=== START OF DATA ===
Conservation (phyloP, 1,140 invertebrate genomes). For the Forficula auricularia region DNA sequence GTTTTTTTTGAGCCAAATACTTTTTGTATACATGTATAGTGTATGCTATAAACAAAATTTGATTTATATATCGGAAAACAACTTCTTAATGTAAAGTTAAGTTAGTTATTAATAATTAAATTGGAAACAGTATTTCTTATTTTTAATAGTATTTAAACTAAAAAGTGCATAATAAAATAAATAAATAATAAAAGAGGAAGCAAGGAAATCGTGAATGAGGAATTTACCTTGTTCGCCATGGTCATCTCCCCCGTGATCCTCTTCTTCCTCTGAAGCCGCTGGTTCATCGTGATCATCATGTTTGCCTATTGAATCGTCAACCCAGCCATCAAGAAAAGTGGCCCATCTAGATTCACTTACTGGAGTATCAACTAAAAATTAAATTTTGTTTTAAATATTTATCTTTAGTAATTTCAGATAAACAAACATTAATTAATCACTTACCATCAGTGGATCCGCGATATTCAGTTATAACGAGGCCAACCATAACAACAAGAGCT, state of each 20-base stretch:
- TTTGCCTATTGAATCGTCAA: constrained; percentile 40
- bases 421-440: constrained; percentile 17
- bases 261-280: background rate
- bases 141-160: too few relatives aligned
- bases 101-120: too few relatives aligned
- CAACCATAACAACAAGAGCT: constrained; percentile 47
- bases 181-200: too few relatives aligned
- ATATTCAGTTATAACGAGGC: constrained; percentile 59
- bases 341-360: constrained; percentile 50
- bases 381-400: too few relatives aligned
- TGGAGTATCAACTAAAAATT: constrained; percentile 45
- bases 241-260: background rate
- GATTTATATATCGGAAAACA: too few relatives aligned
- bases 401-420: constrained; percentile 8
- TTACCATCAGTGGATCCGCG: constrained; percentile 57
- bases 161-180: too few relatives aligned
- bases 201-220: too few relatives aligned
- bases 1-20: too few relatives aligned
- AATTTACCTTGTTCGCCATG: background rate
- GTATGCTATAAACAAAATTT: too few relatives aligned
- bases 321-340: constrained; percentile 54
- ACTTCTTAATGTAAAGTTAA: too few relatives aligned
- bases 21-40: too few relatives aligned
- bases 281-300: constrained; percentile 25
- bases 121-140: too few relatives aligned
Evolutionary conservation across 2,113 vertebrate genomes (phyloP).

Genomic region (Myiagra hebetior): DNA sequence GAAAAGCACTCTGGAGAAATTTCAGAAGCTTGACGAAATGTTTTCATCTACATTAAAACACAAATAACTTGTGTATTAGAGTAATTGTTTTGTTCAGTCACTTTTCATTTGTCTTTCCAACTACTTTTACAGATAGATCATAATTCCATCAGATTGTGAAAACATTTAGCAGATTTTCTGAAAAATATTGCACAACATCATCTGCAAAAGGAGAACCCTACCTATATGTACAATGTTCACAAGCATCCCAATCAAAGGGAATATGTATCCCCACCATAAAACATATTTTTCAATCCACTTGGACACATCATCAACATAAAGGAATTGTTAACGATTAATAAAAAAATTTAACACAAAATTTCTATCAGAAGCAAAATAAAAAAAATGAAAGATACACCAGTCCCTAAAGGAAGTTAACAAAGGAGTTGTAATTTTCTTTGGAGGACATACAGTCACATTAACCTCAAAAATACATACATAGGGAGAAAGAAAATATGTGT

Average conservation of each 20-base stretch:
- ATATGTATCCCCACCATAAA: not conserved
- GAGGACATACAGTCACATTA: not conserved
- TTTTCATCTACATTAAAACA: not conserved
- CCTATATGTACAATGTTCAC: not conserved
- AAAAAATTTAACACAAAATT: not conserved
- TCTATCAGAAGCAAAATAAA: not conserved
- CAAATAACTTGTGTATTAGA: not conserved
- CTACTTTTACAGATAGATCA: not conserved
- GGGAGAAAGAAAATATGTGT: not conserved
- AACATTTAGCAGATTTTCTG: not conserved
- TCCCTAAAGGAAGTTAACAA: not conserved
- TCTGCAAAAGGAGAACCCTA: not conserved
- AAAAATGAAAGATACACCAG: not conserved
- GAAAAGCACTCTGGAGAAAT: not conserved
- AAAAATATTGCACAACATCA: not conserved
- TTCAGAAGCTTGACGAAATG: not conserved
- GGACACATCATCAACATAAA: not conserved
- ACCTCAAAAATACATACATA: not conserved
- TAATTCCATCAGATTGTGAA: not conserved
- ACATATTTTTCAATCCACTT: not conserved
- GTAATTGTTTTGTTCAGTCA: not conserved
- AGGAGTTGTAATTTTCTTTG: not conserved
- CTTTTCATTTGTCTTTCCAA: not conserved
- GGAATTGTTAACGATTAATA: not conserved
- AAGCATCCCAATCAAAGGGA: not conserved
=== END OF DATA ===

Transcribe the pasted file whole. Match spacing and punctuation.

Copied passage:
Conservation (phyloP, 1,140 invertebrate genomes). For the Forficula auricularia region DNA sequence GTTTTTTTTGAGCCAAATACTTTTTGTATACATGTATAGTGTATGCTATAAACAAAATTTGATTTATATATCGGAAAACAACTTCTTAATGTAAAGTTAAGTTAGTTATTAATAATTAAATTGGAAACAGTATTTCTTATTTTTAATAGTATTTAAACTAAAAAGTGCATAATAAAATAAATAAATAATAAAAGAGGAAGCAAGGAAATCGTGAATGAGGAATTTACCTTGTTCGCCATGGTCATCTCCCCCGTGATCCTCTTCTTCCTCTGAAGCCGCTGGTTCATCGTGATCATCATGTTTGCCTATTGAATCGTCAACCCAGCCATCAAGAAAAGTGGCCCATCTAGATTCACTTACTGGAGTATCAACTAAAAATTAAATTTTGTTTTAAATATTTATCTTTAGTAATTTCAGATAAACAAACATTAATTAATCACTTACCATCAGTGGATCCGCGATATTCAGTTATAACGAGGCCAACCATAACAACAAGAGCT, state of each 20-base stretch:
- TTTGCCTATTGAATCGTCAA: constrained; percentile 40
- bases 421-440: constrained; percentile 17
- bases 261-280: background rate
- bases 141-160: too few relatives aligned
- bases 101-120: too few relatives aligned
- CAACCATAACAACAAGAGCT: constrained; percentile 47
- bases 181-200: too few relatives aligned
- ATATTCAGTTATAACGAGGC: constrained; percentile 59
- bases 341-360: constrained; percentile 50
- bases 381-400: too few relatives aligned
- TGGAGTATCAACTAAAAATT: constrained; percentile 45
- bases 241-260: background rate
- GATTTATATATCGGAAAACA: too few relatives aligned
- bases 401-420: constrained; percentile 8
- TTACCATCAGTGGATCCGCG: constrained; percentile 57
- bases 161-180: too few relatives aligned
- bases 201-220: too few relatives aligned
- bases 1-20: too few relatives aligned
- AATTTACCTTGTTCGCCATG: background rate
- GTATGCTATAAACAAAATTT: too few relatives aligned
- bases 321-340: constrained; percentile 54
- ACTTCTTAATGTAAAGTTAA: too few relatives aligned
- bases 21-40: too few relatives aligned
- bases 281-300: constrained; percentile 25
- bases 121-140: too few relatives aligned
Evolutionary conservation across 2,113 vertebrate genomes (phyloP).

Genomic region (Myiagra hebetior): DNA sequence GAAAAGCACTCTGGAGAAATTTCAGAAGCTTGACGAAATGTTTTCATCTACATTAAAACACAAATAACTTGTGTATTAGAGTAATTGTTTTGTTCAGTCACTTTTCATTTGTCTTTCCAACTACTTTTACAGATAGATCATAATTCCATCAGATTGTGAAAACATTTAGCAGATTTTCTGAAAAATATTGCACAACATCATCTGCAAAAGGAGAACCCTACCTATATGTACAATGTTCACAAGCATCCCAATCAAAGGGAATATGTATCCCCACCATAAAACATATTTTTCAATCCACTTGGACACATCATCAACATAAAGGAATTGTTAACGATTAATAAAAAAATTTAACACAAAATTTCTATCAGAAGCAAAATAAAAAAAATGAAAGATACACCAGTCCCTAAAGGAAGTTAACAAAGGAGTTGTAATTTTCTTTGGAGGACATACAGTCACATTAACCTCAAAAATACATACATAGGGAGAAAGAAAATATGTGT

Average conservation of each 20-base stretch:
- ATATGTATCCCCACCATAAA: not conserved
- GAGGACATACAGTCACATTA: not conserved
- TTTTCATCTACATTAAAACA: not conserved
- CCTATATGTACAATGTTCAC: not conserved
- AAAAAATTTAACACAAAATT: not conserved
- TCTATCAGAAGCAAAATAAA: not conserved
- CAAATAACTTGTGTATTAGA: not conserved
- CTACTTTTACAGATAGATCA: not conserved
- GGGAGAAAGAAAATATGTGT: not conserved
- AACATTTAGCAGATTTTCTG: not conserved
- TCCCTAAAGGAAGTTAACAA: not conserved
- TCTGCAAAAGGAGAACCCTA: not conserved
- AAAAATGAAAGATACACCAG: not conserved
- GAAAAGCACTCTGGAGAAAT: not conserved
- AAAAATATTGCACAACATCA: not conserved
- TTCAGAAGCTTGACGAAATG: not conserved
- GGACACATCATCAACATAAA: not conserved
- ACCTCAAAAATACATACATA: not conserved
- TAATTCCATCAGATTGTGAA: not conserved
- ACATATTTTTCAATCCACTT: not conserved
- GTAATTGTTTTGTTCAGTCA: not conserved
- AGGAGTTGTAATTTTCTTTG: not conserved
- CTTTTCATTTGTCTTTCCAA: not conserved
- GGAATTGTTAACGATTAATA: not conserved
- AAGCATCCCAATCAAAGGGA: not conserved